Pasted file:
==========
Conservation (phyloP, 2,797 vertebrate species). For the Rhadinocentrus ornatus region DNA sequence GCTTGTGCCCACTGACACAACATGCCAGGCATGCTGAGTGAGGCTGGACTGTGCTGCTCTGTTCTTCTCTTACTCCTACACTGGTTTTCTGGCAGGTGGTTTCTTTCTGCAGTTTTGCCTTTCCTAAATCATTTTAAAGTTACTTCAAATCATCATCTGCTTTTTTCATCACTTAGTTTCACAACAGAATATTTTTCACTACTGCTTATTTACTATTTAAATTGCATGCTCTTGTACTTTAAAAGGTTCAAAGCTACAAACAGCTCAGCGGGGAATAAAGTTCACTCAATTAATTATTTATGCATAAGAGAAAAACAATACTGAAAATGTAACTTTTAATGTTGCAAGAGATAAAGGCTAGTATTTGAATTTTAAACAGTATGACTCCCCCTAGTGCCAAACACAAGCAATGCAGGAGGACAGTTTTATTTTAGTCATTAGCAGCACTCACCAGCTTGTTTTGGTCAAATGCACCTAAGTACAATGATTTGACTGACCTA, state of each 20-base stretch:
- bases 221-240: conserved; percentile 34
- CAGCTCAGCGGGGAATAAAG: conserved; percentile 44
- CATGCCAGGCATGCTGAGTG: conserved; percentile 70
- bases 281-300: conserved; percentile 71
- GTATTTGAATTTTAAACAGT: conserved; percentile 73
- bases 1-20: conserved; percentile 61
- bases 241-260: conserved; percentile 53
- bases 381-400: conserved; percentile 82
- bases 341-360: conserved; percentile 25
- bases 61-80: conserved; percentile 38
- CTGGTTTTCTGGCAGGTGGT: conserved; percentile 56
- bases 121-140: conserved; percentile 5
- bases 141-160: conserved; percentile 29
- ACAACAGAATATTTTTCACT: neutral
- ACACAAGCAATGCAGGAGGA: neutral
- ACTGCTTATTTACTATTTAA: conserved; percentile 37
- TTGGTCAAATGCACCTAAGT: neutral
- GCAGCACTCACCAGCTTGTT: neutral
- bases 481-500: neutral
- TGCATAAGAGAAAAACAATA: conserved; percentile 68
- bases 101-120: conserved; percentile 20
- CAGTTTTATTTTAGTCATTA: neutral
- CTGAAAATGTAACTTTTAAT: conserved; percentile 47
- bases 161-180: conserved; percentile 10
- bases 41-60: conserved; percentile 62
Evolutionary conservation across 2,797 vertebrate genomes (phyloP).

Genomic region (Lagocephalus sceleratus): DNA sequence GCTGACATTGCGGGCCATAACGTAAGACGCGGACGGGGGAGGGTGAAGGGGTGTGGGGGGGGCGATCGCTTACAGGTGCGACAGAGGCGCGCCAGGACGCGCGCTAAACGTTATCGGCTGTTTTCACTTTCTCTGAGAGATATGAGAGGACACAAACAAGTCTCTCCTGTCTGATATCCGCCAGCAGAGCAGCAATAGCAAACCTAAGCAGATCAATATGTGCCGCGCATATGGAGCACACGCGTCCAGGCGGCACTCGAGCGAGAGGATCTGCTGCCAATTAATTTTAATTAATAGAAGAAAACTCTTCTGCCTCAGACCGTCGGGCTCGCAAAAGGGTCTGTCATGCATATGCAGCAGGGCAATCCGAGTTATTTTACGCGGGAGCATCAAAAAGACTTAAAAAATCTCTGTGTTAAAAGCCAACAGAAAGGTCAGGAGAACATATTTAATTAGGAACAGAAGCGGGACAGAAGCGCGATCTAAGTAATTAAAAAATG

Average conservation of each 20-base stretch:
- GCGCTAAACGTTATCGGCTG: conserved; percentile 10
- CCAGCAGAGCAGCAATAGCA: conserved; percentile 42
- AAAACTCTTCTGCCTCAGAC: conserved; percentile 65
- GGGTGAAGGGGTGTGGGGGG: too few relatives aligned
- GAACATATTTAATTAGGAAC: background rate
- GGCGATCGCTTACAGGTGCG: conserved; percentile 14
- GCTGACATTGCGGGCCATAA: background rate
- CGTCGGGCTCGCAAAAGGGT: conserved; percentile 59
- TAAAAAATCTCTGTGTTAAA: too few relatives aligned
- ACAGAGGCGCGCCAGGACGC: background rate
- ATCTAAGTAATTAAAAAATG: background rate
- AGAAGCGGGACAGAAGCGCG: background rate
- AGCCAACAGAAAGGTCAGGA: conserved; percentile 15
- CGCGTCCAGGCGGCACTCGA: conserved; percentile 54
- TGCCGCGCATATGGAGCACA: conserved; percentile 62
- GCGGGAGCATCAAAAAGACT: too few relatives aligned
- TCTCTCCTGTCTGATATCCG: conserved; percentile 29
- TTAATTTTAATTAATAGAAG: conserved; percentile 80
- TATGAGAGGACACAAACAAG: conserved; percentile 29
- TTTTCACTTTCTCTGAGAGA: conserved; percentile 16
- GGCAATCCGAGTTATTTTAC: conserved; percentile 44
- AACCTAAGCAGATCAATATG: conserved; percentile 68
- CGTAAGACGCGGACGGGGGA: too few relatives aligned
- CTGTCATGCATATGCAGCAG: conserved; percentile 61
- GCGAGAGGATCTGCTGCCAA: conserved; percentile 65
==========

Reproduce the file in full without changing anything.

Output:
Conservation (phyloP, 2,797 vertebrate species). For the Rhadinocentrus ornatus region DNA sequence GCTTGTGCCCACTGACACAACATGCCAGGCATGCTGAGTGAGGCTGGACTGTGCTGCTCTGTTCTTCTCTTACTCCTACACTGGTTTTCTGGCAGGTGGTTTCTTTCTGCAGTTTTGCCTTTCCTAAATCATTTTAAAGTTACTTCAAATCATCATCTGCTTTTTTCATCACTTAGTTTCACAACAGAATATTTTTCACTACTGCTTATTTACTATTTAAATTGCATGCTCTTGTACTTTAAAAGGTTCAAAGCTACAAACAGCTCAGCGGGGAATAAAGTTCACTCAATTAATTATTTATGCATAAGAGAAAAACAATACTGAAAATGTAACTTTTAATGTTGCAAGAGATAAAGGCTAGTATTTGAATTTTAAACAGTATGACTCCCCCTAGTGCCAAACACAAGCAATGCAGGAGGACAGTTTTATTTTAGTCATTAGCAGCACTCACCAGCTTGTTTTGGTCAAATGCACCTAAGTACAATGATTTGACTGACCTA, state of each 20-base stretch:
- bases 221-240: conserved; percentile 34
- CAGCTCAGCGGGGAATAAAG: conserved; percentile 44
- CATGCCAGGCATGCTGAGTG: conserved; percentile 70
- bases 281-300: conserved; percentile 71
- GTATTTGAATTTTAAACAGT: conserved; percentile 73
- bases 1-20: conserved; percentile 61
- bases 241-260: conserved; percentile 53
- bases 381-400: conserved; percentile 82
- bases 341-360: conserved; percentile 25
- bases 61-80: conserved; percentile 38
- CTGGTTTTCTGGCAGGTGGT: conserved; percentile 56
- bases 121-140: conserved; percentile 5
- bases 141-160: conserved; percentile 29
- ACAACAGAATATTTTTCACT: neutral
- ACACAAGCAATGCAGGAGGA: neutral
- ACTGCTTATTTACTATTTAA: conserved; percentile 37
- TTGGTCAAATGCACCTAAGT: neutral
- GCAGCACTCACCAGCTTGTT: neutral
- bases 481-500: neutral
- TGCATAAGAGAAAAACAATA: conserved; percentile 68
- bases 101-120: conserved; percentile 20
- CAGTTTTATTTTAGTCATTA: neutral
- CTGAAAATGTAACTTTTAAT: conserved; percentile 47
- bases 161-180: conserved; percentile 10
- bases 41-60: conserved; percentile 62
Evolutionary conservation across 2,797 vertebrate genomes (phyloP).

Genomic region (Lagocephalus sceleratus): DNA sequence GCTGACATTGCGGGCCATAACGTAAGACGCGGACGGGGGAGGGTGAAGGGGTGTGGGGGGGGCGATCGCTTACAGGTGCGACAGAGGCGCGCCAGGACGCGCGCTAAACGTTATCGGCTGTTTTCACTTTCTCTGAGAGATATGAGAGGACACAAACAAGTCTCTCCTGTCTGATATCCGCCAGCAGAGCAGCAATAGCAAACCTAAGCAGATCAATATGTGCCGCGCATATGGAGCACACGCGTCCAGGCGGCACTCGAGCGAGAGGATCTGCTGCCAATTAATTTTAATTAATAGAAGAAAACTCTTCTGCCTCAGACCGTCGGGCTCGCAAAAGGGTCTGTCATGCATATGCAGCAGGGCAATCCGAGTTATTTTACGCGGGAGCATCAAAAAGACTTAAAAAATCTCTGTGTTAAAAGCCAACAGAAAGGTCAGGAGAACATATTTAATTAGGAACAGAAGCGGGACAGAAGCGCGATCTAAGTAATTAAAAAATG

Average conservation of each 20-base stretch:
- GCGCTAAACGTTATCGGCTG: conserved; percentile 10
- CCAGCAGAGCAGCAATAGCA: conserved; percentile 42
- AAAACTCTTCTGCCTCAGAC: conserved; percentile 65
- GGGTGAAGGGGTGTGGGGGG: too few relatives aligned
- GAACATATTTAATTAGGAAC: background rate
- GGCGATCGCTTACAGGTGCG: conserved; percentile 14
- GCTGACATTGCGGGCCATAA: background rate
- CGTCGGGCTCGCAAAAGGGT: conserved; percentile 59
- TAAAAAATCTCTGTGTTAAA: too few relatives aligned
- ACAGAGGCGCGCCAGGACGC: background rate
- ATCTAAGTAATTAAAAAATG: background rate
- AGAAGCGGGACAGAAGCGCG: background rate
- AGCCAACAGAAAGGTCAGGA: conserved; percentile 15
- CGCGTCCAGGCGGCACTCGA: conserved; percentile 54
- TGCCGCGCATATGGAGCACA: conserved; percentile 62
- GCGGGAGCATCAAAAAGACT: too few relatives aligned
- TCTCTCCTGTCTGATATCCG: conserved; percentile 29
- TTAATTTTAATTAATAGAAG: conserved; percentile 80
- TATGAGAGGACACAAACAAG: conserved; percentile 29
- TTTTCACTTTCTCTGAGAGA: conserved; percentile 16
- GGCAATCCGAGTTATTTTAC: conserved; percentile 44
- AACCTAAGCAGATCAATATG: conserved; percentile 68
- CGTAAGACGCGGACGGGGGA: too few relatives aligned
- CTGTCATGCATATGCAGCAG: conserved; percentile 61
- GCGAGAGGATCTGCTGCCAA: conserved; percentile 65